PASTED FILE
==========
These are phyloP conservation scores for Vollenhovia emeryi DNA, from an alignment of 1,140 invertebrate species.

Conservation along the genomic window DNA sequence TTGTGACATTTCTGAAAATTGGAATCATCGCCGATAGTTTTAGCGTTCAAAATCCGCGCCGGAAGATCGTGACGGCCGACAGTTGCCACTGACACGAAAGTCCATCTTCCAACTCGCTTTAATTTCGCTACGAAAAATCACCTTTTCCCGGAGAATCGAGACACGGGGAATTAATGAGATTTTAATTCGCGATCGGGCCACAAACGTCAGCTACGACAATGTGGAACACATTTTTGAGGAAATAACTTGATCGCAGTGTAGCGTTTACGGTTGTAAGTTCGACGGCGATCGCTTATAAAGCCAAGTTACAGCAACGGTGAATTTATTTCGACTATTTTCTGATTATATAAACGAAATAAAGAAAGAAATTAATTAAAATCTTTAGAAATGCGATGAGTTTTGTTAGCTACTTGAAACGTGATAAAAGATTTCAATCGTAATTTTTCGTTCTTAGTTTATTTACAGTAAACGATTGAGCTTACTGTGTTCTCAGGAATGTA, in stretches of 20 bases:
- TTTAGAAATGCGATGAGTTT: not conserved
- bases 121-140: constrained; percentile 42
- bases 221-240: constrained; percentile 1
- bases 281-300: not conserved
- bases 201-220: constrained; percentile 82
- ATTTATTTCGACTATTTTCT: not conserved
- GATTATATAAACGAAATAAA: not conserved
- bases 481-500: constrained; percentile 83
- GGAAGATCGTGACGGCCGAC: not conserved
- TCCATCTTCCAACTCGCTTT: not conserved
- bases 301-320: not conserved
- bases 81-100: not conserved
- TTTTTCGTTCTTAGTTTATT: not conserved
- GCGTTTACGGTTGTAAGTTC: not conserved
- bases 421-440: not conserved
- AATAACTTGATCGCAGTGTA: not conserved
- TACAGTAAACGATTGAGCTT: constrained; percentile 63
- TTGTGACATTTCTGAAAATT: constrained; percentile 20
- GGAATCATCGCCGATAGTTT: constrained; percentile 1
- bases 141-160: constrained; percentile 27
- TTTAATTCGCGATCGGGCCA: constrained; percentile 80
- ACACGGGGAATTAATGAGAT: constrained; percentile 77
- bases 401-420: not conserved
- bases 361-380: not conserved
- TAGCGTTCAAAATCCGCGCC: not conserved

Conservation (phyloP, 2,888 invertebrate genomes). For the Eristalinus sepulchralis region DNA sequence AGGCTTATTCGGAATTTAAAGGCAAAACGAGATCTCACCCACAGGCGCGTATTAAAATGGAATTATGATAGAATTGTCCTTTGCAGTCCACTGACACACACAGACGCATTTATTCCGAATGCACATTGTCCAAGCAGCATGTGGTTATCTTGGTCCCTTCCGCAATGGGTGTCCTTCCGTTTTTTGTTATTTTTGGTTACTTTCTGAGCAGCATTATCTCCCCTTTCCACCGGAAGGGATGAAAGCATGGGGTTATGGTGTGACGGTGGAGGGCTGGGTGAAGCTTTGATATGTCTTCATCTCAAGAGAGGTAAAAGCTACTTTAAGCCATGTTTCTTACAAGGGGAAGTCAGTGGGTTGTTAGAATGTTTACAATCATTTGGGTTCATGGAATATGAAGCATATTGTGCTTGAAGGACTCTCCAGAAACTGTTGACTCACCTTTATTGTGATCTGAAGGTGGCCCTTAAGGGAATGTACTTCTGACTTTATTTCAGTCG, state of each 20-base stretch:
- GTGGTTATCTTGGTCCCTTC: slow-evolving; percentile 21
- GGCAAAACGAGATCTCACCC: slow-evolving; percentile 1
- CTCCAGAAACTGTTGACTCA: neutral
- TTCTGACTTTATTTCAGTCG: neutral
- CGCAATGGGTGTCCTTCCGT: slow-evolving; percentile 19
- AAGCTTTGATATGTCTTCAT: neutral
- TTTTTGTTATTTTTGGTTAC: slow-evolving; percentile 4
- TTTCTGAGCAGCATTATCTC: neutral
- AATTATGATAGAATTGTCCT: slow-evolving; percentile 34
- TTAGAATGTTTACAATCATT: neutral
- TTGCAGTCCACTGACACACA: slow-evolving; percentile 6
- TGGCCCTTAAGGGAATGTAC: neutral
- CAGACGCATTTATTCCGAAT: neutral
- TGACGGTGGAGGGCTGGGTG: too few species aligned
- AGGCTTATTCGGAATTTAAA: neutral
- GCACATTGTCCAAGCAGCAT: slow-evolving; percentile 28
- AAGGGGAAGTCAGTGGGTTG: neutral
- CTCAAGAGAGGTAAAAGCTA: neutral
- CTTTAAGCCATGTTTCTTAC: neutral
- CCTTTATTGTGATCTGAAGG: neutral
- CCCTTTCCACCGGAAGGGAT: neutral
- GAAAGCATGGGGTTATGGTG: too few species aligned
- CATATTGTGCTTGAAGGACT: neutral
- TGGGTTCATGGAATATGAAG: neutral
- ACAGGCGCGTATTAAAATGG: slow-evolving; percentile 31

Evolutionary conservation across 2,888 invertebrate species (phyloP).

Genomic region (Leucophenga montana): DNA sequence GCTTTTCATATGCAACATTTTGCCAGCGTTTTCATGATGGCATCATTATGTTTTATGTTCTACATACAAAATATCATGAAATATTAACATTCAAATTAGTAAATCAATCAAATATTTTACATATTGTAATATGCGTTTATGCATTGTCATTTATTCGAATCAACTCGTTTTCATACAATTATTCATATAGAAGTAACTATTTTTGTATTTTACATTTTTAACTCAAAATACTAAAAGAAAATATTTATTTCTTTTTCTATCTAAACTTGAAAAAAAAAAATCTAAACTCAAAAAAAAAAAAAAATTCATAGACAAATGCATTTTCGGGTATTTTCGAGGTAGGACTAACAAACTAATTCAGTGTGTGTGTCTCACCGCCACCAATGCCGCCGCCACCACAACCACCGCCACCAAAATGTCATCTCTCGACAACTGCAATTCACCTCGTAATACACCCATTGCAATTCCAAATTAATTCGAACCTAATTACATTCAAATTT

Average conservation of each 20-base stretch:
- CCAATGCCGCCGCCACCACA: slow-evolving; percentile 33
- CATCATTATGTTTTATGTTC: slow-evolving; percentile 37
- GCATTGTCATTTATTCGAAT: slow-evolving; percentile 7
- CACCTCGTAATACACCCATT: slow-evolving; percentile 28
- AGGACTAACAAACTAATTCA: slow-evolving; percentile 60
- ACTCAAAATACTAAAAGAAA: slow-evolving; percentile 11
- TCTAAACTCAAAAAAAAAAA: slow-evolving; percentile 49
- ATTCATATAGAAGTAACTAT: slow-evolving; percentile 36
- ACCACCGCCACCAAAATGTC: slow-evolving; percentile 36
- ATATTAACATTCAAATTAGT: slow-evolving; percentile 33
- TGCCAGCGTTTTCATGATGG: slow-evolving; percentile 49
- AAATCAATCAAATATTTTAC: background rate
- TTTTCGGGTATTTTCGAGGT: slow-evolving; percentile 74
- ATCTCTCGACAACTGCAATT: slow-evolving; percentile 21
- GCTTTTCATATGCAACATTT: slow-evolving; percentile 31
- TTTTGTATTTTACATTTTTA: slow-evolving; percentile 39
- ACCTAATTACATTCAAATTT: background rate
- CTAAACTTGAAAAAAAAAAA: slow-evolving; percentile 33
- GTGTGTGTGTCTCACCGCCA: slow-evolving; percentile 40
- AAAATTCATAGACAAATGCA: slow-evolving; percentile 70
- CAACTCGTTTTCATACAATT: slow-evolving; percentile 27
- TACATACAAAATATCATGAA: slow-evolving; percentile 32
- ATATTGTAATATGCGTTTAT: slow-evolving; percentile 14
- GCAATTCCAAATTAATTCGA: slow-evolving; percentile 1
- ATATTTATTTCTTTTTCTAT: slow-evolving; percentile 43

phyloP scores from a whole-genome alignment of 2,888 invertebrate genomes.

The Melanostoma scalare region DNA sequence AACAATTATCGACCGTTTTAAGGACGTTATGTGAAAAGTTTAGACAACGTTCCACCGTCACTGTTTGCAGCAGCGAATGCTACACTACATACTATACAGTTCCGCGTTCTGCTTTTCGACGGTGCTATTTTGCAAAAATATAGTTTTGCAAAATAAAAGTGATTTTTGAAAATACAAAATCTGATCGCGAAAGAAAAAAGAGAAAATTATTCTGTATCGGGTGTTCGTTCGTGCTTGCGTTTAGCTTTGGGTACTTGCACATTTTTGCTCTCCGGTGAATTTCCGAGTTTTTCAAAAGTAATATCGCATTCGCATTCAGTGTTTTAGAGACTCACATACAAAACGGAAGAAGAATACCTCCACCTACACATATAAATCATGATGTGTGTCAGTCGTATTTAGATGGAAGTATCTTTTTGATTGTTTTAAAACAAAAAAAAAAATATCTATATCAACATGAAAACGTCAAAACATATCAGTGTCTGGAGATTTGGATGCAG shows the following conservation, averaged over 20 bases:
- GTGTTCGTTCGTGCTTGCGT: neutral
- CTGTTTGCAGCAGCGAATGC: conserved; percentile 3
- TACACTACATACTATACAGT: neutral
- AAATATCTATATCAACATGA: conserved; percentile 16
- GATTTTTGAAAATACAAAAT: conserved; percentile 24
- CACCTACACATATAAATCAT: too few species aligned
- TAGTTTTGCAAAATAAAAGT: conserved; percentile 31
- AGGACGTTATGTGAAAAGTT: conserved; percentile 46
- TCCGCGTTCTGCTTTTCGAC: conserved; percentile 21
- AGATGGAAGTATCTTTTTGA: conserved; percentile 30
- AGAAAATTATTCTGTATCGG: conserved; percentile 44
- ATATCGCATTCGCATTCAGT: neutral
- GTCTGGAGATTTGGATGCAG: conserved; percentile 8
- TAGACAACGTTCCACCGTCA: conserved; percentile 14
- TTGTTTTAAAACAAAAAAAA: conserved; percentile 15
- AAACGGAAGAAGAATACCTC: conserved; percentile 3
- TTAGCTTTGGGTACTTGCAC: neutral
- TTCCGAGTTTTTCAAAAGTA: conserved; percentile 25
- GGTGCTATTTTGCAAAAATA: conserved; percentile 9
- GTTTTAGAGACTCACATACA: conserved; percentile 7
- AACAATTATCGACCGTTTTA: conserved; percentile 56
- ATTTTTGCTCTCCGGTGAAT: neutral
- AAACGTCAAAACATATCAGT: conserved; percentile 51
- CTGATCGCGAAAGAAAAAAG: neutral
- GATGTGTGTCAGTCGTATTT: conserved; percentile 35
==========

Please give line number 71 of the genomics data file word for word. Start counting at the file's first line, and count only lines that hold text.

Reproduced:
- GCTTTTCATATGCAACATTT: slow-evolving; percentile 31